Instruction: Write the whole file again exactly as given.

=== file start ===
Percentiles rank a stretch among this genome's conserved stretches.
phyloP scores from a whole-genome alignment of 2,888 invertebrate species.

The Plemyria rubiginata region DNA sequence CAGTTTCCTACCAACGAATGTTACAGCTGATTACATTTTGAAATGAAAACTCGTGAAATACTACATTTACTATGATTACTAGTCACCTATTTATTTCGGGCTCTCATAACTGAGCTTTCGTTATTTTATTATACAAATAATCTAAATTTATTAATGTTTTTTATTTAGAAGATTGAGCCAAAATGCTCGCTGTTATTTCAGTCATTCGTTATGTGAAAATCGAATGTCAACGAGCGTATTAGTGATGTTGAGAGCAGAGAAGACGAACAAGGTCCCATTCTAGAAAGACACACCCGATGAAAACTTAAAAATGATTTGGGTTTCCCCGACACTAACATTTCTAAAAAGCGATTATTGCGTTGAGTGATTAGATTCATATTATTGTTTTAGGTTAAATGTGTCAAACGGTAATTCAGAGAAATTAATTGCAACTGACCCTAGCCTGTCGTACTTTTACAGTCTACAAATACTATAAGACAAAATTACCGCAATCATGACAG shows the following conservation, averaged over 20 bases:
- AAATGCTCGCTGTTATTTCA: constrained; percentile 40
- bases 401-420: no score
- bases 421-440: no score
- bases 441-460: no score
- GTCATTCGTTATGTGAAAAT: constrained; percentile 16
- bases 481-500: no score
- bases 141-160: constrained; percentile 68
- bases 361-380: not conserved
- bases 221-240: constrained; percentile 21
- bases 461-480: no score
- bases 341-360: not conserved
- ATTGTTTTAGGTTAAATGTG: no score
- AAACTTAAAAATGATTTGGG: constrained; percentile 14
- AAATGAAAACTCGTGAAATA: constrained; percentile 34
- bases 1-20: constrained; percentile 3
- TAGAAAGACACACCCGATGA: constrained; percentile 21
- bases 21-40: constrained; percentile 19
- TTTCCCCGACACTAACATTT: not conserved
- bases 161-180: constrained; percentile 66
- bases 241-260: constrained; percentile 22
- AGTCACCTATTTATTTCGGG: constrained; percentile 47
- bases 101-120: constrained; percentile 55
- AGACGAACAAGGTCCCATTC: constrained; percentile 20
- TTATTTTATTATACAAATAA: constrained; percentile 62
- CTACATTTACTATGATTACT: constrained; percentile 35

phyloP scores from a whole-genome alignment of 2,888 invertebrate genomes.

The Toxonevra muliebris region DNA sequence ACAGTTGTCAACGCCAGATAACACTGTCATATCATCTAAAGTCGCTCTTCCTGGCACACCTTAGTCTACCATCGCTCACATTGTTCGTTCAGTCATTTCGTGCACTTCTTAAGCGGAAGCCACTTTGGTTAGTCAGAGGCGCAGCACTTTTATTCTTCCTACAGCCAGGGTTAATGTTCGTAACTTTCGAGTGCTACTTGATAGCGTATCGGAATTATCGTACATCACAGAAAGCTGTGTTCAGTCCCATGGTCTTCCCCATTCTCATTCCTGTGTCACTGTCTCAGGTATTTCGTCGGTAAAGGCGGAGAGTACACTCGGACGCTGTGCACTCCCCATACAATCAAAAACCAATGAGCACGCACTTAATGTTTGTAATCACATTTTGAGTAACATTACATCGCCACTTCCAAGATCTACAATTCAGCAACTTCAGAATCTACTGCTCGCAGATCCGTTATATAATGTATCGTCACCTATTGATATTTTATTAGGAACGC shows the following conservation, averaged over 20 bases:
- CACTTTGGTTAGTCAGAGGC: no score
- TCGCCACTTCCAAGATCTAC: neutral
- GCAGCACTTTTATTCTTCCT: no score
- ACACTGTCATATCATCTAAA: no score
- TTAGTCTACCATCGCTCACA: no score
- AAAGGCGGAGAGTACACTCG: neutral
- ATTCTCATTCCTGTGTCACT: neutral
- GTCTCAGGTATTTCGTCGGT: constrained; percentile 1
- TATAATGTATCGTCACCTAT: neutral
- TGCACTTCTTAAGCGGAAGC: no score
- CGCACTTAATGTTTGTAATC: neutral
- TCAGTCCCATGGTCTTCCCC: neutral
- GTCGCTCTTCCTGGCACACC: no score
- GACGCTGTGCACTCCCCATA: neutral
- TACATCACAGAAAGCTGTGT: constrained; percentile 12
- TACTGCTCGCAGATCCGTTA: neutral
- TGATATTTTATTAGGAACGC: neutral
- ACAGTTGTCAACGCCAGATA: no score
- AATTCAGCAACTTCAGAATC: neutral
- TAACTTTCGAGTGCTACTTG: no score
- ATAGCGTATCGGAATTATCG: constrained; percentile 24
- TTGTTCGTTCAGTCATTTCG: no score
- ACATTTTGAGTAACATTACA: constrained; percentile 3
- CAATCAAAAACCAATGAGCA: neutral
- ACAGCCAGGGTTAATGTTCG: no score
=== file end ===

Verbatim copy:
Percentiles rank a stretch among this genome's conserved stretches.
phyloP scores from a whole-genome alignment of 2,888 invertebrate species.

The Plemyria rubiginata region DNA sequence CAGTTTCCTACCAACGAATGTTACAGCTGATTACATTTTGAAATGAAAACTCGTGAAATACTACATTTACTATGATTACTAGTCACCTATTTATTTCGGGCTCTCATAACTGAGCTTTCGTTATTTTATTATACAAATAATCTAAATTTATTAATGTTTTTTATTTAGAAGATTGAGCCAAAATGCTCGCTGTTATTTCAGTCATTCGTTATGTGAAAATCGAATGTCAACGAGCGTATTAGTGATGTTGAGAGCAGAGAAGACGAACAAGGTCCCATTCTAGAAAGACACACCCGATGAAAACTTAAAAATGATTTGGGTTTCCCCGACACTAACATTTCTAAAAAGCGATTATTGCGTTGAGTGATTAGATTCATATTATTGTTTTAGGTTAAATGTGTCAAACGGTAATTCAGAGAAATTAATTGCAACTGACCCTAGCCTGTCGTACTTTTACAGTCTACAAATACTATAAGACAAAATTACCGCAATCATGACAG shows the following conservation, averaged over 20 bases:
- AAATGCTCGCTGTTATTTCA: constrained; percentile 40
- bases 401-420: no score
- bases 421-440: no score
- bases 441-460: no score
- GTCATTCGTTATGTGAAAAT: constrained; percentile 16
- bases 481-500: no score
- bases 141-160: constrained; percentile 68
- bases 361-380: not conserved
- bases 221-240: constrained; percentile 21
- bases 461-480: no score
- bases 341-360: not conserved
- ATTGTTTTAGGTTAAATGTG: no score
- AAACTTAAAAATGATTTGGG: constrained; percentile 14
- AAATGAAAACTCGTGAAATA: constrained; percentile 34
- bases 1-20: constrained; percentile 3
- TAGAAAGACACACCCGATGA: constrained; percentile 21
- bases 21-40: constrained; percentile 19
- TTTCCCCGACACTAACATTT: not conserved
- bases 161-180: constrained; percentile 66
- bases 241-260: constrained; percentile 22
- AGTCACCTATTTATTTCGGG: constrained; percentile 47
- bases 101-120: constrained; percentile 55
- AGACGAACAAGGTCCCATTC: constrained; percentile 20
- TTATTTTATTATACAAATAA: constrained; percentile 62
- CTACATTTACTATGATTACT: constrained; percentile 35

phyloP scores from a whole-genome alignment of 2,888 invertebrate genomes.

The Toxonevra muliebris region DNA sequence ACAGTTGTCAACGCCAGATAACACTGTCATATCATCTAAAGTCGCTCTTCCTGGCACACCTTAGTCTACCATCGCTCACATTGTTCGTTCAGTCATTTCGTGCACTTCTTAAGCGGAAGCCACTTTGGTTAGTCAGAGGCGCAGCACTTTTATTCTTCCTACAGCCAGGGTTAATGTTCGTAACTTTCGAGTGCTACTTGATAGCGTATCGGAATTATCGTACATCACAGAAAGCTGTGTTCAGTCCCATGGTCTTCCCCATTCTCATTCCTGTGTCACTGTCTCAGGTATTTCGTCGGTAAAGGCGGAGAGTACACTCGGACGCTGTGCACTCCCCATACAATCAAAAACCAATGAGCACGCACTTAATGTTTGTAATCACATTTTGAGTAACATTACATCGCCACTTCCAAGATCTACAATTCAGCAACTTCAGAATCTACTGCTCGCAGATCCGTTATATAATGTATCGTCACCTATTGATATTTTATTAGGAACGC shows the following conservation, averaged over 20 bases:
- CACTTTGGTTAGTCAGAGGC: no score
- TCGCCACTTCCAAGATCTAC: neutral
- GCAGCACTTTTATTCTTCCT: no score
- ACACTGTCATATCATCTAAA: no score
- TTAGTCTACCATCGCTCACA: no score
- AAAGGCGGAGAGTACACTCG: neutral
- ATTCTCATTCCTGTGTCACT: neutral
- GTCTCAGGTATTTCGTCGGT: constrained; percentile 1
- TATAATGTATCGTCACCTAT: neutral
- TGCACTTCTTAAGCGGAAGC: no score
- CGCACTTAATGTTTGTAATC: neutral
- TCAGTCCCATGGTCTTCCCC: neutral
- GTCGCTCTTCCTGGCACACC: no score
- GACGCTGTGCACTCCCCATA: neutral
- TACATCACAGAAAGCTGTGT: constrained; percentile 12
- TACTGCTCGCAGATCCGTTA: neutral
- TGATATTTTATTAGGAACGC: neutral
- ACAGTTGTCAACGCCAGATA: no score
- AATTCAGCAACTTCAGAATC: neutral
- TAACTTTCGAGTGCTACTTG: no score
- ATAGCGTATCGGAATTATCG: constrained; percentile 24
- TTGTTCGTTCAGTCATTTCG: no score
- ACATTTTGAGTAACATTACA: constrained; percentile 3
- CAATCAAAAACCAATGAGCA: neutral
- ACAGCCAGGGTTAATGTTCG: no score